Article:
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spatchcock cornish hens

spatchcock cornish hensSpatchcock you ask? According to the Oxford Companion to Food, “spatchcock is a culinary term found in cookery books of the 18th and 19th centuries, and revived towards the end of the 20th century.  It is said to be of Irish origin. The theory is that the word is an abbreviation of ‘dispatch cock’, a phrase used to indicate a way of grilling a bird after splitting it open down the back and spreading the two halves out flat.”  Sounds a bit gross but by removing the backbone you actually decrease the cooking time, the bird cooks evenly, and the skin is crispy all over – nothing I detest more than soggy chicken skin.  Spatchcock a cornish hen, chicken or turkey.

If you’re like me, I’m not so good at ‘cleaning’ meat, fish or poultry I am about to eat.  I have no issue trimming fat off, however, anything more and I need the help of a butcher or fish monger.  That said, I had two cornish hens I wanted to cook.  The weather has been nice of late and roasting in the oven just seemed wrong so I decided I would spatchcock the cornish hens.  At just over 2-pounds, they would be small enough for me to perform the task without grossing myself out.  There are plenty of videos on the web to help learn how to spatchcock a chicken and this one from BBC Good Food is less than 2-minutes.  After watching the video, I felt confident I was up for the task.

cornish henTo start, grab kitchen shears or a sharp knife.  I used all-purpose kitchen scissors.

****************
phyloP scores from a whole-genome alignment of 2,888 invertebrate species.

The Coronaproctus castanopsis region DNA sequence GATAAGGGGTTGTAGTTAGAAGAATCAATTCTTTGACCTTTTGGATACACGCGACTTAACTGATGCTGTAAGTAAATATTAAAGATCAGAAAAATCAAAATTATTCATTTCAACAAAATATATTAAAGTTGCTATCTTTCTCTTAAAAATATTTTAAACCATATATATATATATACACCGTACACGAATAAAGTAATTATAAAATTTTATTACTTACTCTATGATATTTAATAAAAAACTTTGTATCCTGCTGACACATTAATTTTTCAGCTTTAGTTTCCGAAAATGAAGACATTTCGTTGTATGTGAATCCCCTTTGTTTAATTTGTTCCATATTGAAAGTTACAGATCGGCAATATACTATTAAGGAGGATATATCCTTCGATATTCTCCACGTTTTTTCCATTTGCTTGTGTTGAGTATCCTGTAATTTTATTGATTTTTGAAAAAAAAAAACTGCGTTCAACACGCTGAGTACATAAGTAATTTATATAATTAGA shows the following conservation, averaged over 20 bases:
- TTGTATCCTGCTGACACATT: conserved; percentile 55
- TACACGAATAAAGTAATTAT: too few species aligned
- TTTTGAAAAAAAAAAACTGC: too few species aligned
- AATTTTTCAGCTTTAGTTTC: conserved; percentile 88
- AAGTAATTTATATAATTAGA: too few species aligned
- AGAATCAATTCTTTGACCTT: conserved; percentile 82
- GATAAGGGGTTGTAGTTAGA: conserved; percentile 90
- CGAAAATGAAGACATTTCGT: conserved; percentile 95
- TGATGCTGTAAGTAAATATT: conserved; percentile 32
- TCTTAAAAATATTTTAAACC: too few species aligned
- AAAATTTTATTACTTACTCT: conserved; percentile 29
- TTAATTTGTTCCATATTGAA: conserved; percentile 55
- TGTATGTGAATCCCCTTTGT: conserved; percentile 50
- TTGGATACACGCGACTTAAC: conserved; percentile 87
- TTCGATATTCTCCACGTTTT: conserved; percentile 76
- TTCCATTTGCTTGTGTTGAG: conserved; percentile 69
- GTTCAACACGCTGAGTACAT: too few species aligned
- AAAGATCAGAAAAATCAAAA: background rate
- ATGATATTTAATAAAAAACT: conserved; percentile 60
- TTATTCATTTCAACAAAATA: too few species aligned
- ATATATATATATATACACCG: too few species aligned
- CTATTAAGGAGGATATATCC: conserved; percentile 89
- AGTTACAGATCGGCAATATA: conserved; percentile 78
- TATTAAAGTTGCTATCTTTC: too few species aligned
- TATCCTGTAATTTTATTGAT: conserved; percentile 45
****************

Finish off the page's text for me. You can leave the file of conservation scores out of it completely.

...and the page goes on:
cornish hen backbone removedPlace hen or chicken breast-side down and cut along one side of the backbone.  Repeat with the other side.  Don’t discard the backbone as you can use it later for stock.

spatchcock cornish henFlip the bird over and using the palm of your hand, press down on the breastbone.  Use your muscles for this and you’ll hear a snap.  Presto, you have now spatchcocked!   To barbecue the cornish hen, cook over a medium heat 20 to 25 minutes (turning halfway).

bbq spatchcock cornish henThe Culinary Chase’s Note:  Remove wing tips if barbecuing as they tend to burn easily.  If using an oven, preheat to 425f and roast cornish hens 40 to 50 minutes or until thickest part of breast reaches 165 degrees, allow to rest 5 to 10 minutes.  Enjoy!

About Heather Chase

The Culinary Chase was coined by my husband whilst in a coffee shop in Hong Kong back in 2006. We wanted something that would be a play on my last name and by the time we finished our coffee, the name was born. As long as I can remember I’ve enjoyed cooking. It wasn’t until we moved to Asia that I began to experiment using herbs and spices in my everyday cooking. Not only do they enhance the flavor of food but also heighten it nutritionally. Over the years, I began to change our diet to include more vegetables, pulses, whole grains and less red meat. Don’t get me wrong, we love our meat, just not in super-size portions (too hard for the body to digest). I always use the palm of my hand as a guide to portion control when eating red meat. If the meat is larger than my hand, I save that portion for another day. Also, if the veggies on your plate look colorful (think the colors of the rainbow) – red, green, yellow, orange etc. then you’re most likely getting the right amount of nutrients per meal. I post recipes that I think help maintain a healthy body. I use the 80/20 rule – 80% of the time I make a conscious effort to eat healthy and 20% for when I want french fries with gravy (poutine). Balance is the key and to enjoy life with whatever comes my way. Thanks for visiting!


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